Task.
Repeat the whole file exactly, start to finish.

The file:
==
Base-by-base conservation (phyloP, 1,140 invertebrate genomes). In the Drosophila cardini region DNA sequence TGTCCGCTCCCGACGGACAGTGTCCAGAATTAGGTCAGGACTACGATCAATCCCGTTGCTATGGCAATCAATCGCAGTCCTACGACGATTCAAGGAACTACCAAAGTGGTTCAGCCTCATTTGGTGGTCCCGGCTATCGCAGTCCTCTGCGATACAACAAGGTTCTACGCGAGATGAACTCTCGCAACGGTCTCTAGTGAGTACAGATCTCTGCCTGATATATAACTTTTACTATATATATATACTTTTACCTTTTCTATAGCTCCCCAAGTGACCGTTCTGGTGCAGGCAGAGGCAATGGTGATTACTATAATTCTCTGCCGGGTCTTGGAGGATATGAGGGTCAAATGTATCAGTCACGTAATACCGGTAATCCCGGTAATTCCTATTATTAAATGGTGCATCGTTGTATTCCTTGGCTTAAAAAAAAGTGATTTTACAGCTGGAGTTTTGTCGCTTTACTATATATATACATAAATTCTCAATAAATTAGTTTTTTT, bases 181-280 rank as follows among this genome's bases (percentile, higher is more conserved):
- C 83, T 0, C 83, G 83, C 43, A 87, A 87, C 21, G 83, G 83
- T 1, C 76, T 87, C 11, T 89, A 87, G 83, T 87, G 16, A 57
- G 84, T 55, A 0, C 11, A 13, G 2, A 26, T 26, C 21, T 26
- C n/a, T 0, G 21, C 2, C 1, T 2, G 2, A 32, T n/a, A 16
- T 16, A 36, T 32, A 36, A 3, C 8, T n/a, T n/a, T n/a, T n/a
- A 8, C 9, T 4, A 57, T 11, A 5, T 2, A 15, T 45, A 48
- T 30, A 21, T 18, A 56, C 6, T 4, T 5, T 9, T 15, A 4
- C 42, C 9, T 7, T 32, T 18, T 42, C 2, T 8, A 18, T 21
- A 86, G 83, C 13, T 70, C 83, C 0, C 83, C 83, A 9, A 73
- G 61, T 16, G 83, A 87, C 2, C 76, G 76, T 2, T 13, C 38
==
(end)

Base-by-base conservation (phyloP, 1,140 invertebrate genomes). In the Drosophila cardini region DNA sequence TGTCCGCTCCCGACGGACAGTGTCCAGAATTAGGTCAGGACTACGATCAATCCCGTTGCTATGGCAATCAATCGCAGTCCTACGACGATTCAAGGAACTACCAAAGTGGTTCAGCCTCATTTGGTGGTCCCGGCTATCGCAGTCCTCTGCGATACAACAAGGTTCTACGCGAGATGAACTCTCGCAACGGTCTCTAGTGAGTACAGATCTCTGCCTGATATATAACTTTTACTATATATATATACTTTTACCTTTTCTATAGCTCCCCAAGTGACCGTTCTGGTGCAGGCAGAGGCAATGGTGATTACTATAATTCTCTGCCGGGTCTTGGAGGATATGAGGGTCAAATGTATCAGTCACGTAATACCGGTAATCCCGGTAATTCCTATTATTAAATGGTGCATCGTTGTATTCCTTGGCTTAAAAAAAAGTGATTTTACAGCTGGAGTTTTGTCGCTTTACTATATATATACATAAATTCTCAATAAATTAGTTTTTTT, bases 181-280 rank as follows among this genome's bases (percentile, higher is more conserved):
- C 83, T 0, C 83, G 83, C 43, A 87, A 87, C 21, G 83, G 83
- T 1, C 76, T 87, C 11, T 89, A 87, G 83, T 87, G 16, A 57
- G 84, T 55, A 0, C 11, A 13, G 2, A 26, T 26, C 21, T 26
- C n/a, T 0, G 21, C 2, C 1, T 2, G 2, A 32, T n/a, A 16
- T 16, A 36, T 32, A 36, A 3, C 8, T n/a, T n/a, T n/a, T n/a
- A 8, C 9, T 4, A 57, T 11, A 5, T 2, A 15, T 45, A 48
- T 30, A 21, T 18, A 56, C 6, T 4, T 5, T 9, T 15, A 4
- C 42, C 9, T 7, T 32, T 18, T 42, C 2, T 8, A 18, T 21
- A 86, G 83, C 13, T 70, C 83, C 0, C 83, C 83, A 9, A 73
- G 61, T 16, G 83, A 87, C 2, C 76, G 76, T 2, T 13, C 38